One of main drawbacks for the treatment of neurodegenerative pathologies is ensuring the delivery of therapeutic agents into the central nervous system (CNS). Nowadays, gold nanoprisms (GNPr) have become an emerging nanomaterial with a localized surface plasmon resonance in the biological window, showing applications in both detection and treatment of diseases. In this work, GNPr were functionalized with polyethylene glycol (PEG) and Angiopep-2 (Ang2) peptide to obtain a new highly stable nanomaterial and evaluate its toxicity and ability to cross the blood-brain barrier (BBB) in a zebrafish larvae model. The success in the functionalization was confirmed by a full characterization that showed the physicochemical changes at each step. In turn, the colloidal stability of GNPr-PEG-Ang2 in biologically relevant media also was demonstrated. The toxicity assays of GNPr-PEG-Ang2 performed on SH-SY5Y neuroblastoma cell line and on zebrafish larvae showed no effects both in vitro and in vivo. GNPr delivery to the CNS was studied in zebrafish larvae by immersion. We confirmed that functionalization with PEG-Ang2 improved the crossing through the BBB in this model compared with GNPr functionalized only with PEG. Notably, our nanomaterial was not detected in the CNS of zebrafish larvae 24 h after exposure that correlates with an adequate clearance of GNPr-PEG-Ang2 from the brain. This report is the first study of GNPr in the in vivo model of zebrafish larvae demonstrating that its functionalization with Ang2 allows the crossing of the BBB. Moreover, considering the stability achieved of the GNPr-PEG-Ang2 and the results of in vitro and in vivo studies, this work becomes a high contribution to the design of new nanomaterials with potential biomedical applications for CNS-related diseases.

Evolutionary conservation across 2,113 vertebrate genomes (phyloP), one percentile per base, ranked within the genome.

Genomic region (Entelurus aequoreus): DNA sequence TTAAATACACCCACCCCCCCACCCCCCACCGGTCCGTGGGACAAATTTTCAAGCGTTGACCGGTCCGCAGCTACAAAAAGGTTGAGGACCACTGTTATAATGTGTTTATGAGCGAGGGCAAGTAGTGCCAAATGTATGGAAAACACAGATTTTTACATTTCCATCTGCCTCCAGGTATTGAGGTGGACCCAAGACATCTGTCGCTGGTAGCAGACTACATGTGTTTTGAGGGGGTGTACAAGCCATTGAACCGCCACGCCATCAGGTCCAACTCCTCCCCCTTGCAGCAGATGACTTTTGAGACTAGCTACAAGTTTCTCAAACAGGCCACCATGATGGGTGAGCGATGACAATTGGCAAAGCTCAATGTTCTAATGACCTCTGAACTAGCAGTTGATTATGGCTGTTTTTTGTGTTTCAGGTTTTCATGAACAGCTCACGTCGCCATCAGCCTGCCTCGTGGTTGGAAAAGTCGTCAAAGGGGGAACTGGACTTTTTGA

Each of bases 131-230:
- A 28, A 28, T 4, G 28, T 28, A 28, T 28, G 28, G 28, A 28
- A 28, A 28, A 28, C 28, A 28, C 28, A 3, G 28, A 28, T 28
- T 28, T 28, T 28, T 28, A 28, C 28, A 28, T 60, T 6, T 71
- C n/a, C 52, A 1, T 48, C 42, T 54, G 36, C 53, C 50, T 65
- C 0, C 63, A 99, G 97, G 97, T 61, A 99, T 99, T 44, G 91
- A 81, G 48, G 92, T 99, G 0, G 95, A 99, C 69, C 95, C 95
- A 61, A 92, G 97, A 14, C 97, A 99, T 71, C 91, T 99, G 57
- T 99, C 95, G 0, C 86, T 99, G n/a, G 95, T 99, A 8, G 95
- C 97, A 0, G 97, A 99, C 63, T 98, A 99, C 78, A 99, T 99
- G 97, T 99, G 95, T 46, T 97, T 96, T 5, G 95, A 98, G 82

Áreas temáticas de ASJC Scopus
- Ciencia de los Materiales General
- Física de la materia condensada
- Mecánica de materiales
- Ingeniería mecánica